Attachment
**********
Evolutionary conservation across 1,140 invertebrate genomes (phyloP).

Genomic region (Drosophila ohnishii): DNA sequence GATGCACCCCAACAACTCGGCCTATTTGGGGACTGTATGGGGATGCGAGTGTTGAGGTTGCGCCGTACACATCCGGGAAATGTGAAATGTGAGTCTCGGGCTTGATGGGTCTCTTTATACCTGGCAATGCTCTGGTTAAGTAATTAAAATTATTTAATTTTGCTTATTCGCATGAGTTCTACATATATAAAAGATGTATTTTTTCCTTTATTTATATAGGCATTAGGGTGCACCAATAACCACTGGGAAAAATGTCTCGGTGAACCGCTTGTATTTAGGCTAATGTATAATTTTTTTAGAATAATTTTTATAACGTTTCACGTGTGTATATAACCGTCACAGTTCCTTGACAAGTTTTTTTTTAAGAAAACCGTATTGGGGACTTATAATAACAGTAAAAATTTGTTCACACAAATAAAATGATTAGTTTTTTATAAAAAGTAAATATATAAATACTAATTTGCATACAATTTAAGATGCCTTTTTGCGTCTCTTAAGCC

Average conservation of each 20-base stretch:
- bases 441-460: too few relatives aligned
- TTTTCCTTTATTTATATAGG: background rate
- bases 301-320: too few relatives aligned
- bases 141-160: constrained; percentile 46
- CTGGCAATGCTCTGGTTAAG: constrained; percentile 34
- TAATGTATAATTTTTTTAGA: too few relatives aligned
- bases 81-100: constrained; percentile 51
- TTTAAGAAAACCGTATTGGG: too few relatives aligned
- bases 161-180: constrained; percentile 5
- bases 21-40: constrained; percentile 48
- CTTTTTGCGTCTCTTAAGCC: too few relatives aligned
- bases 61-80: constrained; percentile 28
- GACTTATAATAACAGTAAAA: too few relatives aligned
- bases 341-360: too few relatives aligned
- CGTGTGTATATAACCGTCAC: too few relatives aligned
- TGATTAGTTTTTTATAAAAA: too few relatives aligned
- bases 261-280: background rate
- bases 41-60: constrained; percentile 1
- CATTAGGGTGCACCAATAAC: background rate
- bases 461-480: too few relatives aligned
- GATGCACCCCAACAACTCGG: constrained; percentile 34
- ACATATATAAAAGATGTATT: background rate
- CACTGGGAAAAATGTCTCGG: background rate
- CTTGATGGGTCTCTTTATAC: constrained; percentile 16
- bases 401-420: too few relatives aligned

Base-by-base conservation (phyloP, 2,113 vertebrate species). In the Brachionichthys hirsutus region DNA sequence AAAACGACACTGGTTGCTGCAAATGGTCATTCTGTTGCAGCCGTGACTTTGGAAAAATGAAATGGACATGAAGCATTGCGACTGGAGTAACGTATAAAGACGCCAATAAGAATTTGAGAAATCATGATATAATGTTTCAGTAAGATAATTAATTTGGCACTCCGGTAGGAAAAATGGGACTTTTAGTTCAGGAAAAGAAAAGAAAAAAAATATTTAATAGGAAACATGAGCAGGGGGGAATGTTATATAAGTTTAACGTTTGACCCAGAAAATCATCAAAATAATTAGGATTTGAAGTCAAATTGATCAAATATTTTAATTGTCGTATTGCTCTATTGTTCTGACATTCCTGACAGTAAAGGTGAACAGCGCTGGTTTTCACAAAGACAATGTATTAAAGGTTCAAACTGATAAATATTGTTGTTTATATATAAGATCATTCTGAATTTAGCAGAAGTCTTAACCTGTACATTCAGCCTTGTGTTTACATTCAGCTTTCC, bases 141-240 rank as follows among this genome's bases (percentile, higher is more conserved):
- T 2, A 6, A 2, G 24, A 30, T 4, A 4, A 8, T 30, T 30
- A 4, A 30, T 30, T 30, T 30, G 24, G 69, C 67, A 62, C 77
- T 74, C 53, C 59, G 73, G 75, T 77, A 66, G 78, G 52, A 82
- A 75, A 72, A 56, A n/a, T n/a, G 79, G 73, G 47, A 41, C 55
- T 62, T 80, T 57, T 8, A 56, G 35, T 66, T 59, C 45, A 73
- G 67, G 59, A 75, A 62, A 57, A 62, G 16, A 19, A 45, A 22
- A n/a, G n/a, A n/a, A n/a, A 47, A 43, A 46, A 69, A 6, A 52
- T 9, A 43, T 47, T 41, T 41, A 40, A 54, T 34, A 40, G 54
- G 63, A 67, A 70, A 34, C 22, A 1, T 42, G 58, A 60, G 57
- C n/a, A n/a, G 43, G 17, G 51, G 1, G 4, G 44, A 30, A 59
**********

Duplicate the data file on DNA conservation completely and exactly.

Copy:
Evolutionary conservation across 1,140 invertebrate genomes (phyloP).

Genomic region (Drosophila ohnishii): DNA sequence GATGCACCCCAACAACTCGGCCTATTTGGGGACTGTATGGGGATGCGAGTGTTGAGGTTGCGCCGTACACATCCGGGAAATGTGAAATGTGAGTCTCGGGCTTGATGGGTCTCTTTATACCTGGCAATGCTCTGGTTAAGTAATTAAAATTATTTAATTTTGCTTATTCGCATGAGTTCTACATATATAAAAGATGTATTTTTTCCTTTATTTATATAGGCATTAGGGTGCACCAATAACCACTGGGAAAAATGTCTCGGTGAACCGCTTGTATTTAGGCTAATGTATAATTTTTTTAGAATAATTTTTATAACGTTTCACGTGTGTATATAACCGTCACAGTTCCTTGACAAGTTTTTTTTTAAGAAAACCGTATTGGGGACTTATAATAACAGTAAAAATTTGTTCACACAAATAAAATGATTAGTTTTTTATAAAAAGTAAATATATAAATACTAATTTGCATACAATTTAAGATGCCTTTTTGCGTCTCTTAAGCC

Average conservation of each 20-base stretch:
- bases 441-460: too few relatives aligned
- TTTTCCTTTATTTATATAGG: background rate
- bases 301-320: too few relatives aligned
- bases 141-160: constrained; percentile 46
- CTGGCAATGCTCTGGTTAAG: constrained; percentile 34
- TAATGTATAATTTTTTTAGA: too few relatives aligned
- bases 81-100: constrained; percentile 51
- TTTAAGAAAACCGTATTGGG: too few relatives aligned
- bases 161-180: constrained; percentile 5
- bases 21-40: constrained; percentile 48
- CTTTTTGCGTCTCTTAAGCC: too few relatives aligned
- bases 61-80: constrained; percentile 28
- GACTTATAATAACAGTAAAA: too few relatives aligned
- bases 341-360: too few relatives aligned
- CGTGTGTATATAACCGTCAC: too few relatives aligned
- TGATTAGTTTTTTATAAAAA: too few relatives aligned
- bases 261-280: background rate
- bases 41-60: constrained; percentile 1
- CATTAGGGTGCACCAATAAC: background rate
- bases 461-480: too few relatives aligned
- GATGCACCCCAACAACTCGG: constrained; percentile 34
- ACATATATAAAAGATGTATT: background rate
- CACTGGGAAAAATGTCTCGG: background rate
- CTTGATGGGTCTCTTTATAC: constrained; percentile 16
- bases 401-420: too few relatives aligned

Base-by-base conservation (phyloP, 2,113 vertebrate species). In the Brachionichthys hirsutus region DNA sequence AAAACGACACTGGTTGCTGCAAATGGTCATTCTGTTGCAGCCGTGACTTTGGAAAAATGAAATGGACATGAAGCATTGCGACTGGAGTAACGTATAAAGACGCCAATAAGAATTTGAGAAATCATGATATAATGTTTCAGTAAGATAATTAATTTGGCACTCCGGTAGGAAAAATGGGACTTTTAGTTCAGGAAAAGAAAAGAAAAAAAATATTTAATAGGAAACATGAGCAGGGGGGAATGTTATATAAGTTTAACGTTTGACCCAGAAAATCATCAAAATAATTAGGATTTGAAGTCAAATTGATCAAATATTTTAATTGTCGTATTGCTCTATTGTTCTGACATTCCTGACAGTAAAGGTGAACAGCGCTGGTTTTCACAAAGACAATGTATTAAAGGTTCAAACTGATAAATATTGTTGTTTATATATAAGATCATTCTGAATTTAGCAGAAGTCTTAACCTGTACATTCAGCCTTGTGTTTACATTCAGCTTTCC, bases 141-240 rank as follows among this genome's bases (percentile, higher is more conserved):
- T 2, A 6, A 2, G 24, A 30, T 4, A 4, A 8, T 30, T 30
- A 4, A 30, T 30, T 30, T 30, G 24, G 69, C 67, A 62, C 77
- T 74, C 53, C 59, G 73, G 75, T 77, A 66, G 78, G 52, A 82
- A 75, A 72, A 56, A n/a, T n/a, G 79, G 73, G 47, A 41, C 55
- T 62, T 80, T 57, T 8, A 56, G 35, T 66, T 59, C 45, A 73
- G 67, G 59, A 75, A 62, A 57, A 62, G 16, A 19, A 45, A 22
- A n/a, G n/a, A n/a, A n/a, A 47, A 43, A 46, A 69, A 6, A 52
- T 9, A 43, T 47, T 41, T 41, A 40, A 54, T 34, A 40, G 54
- G 63, A 67, A 70, A 34, C 22, A 1, T 42, G 58, A 60, G 57
- C n/a, A n/a, G 43, G 17, G 51, G 1, G 4, G 44, A 30, A 59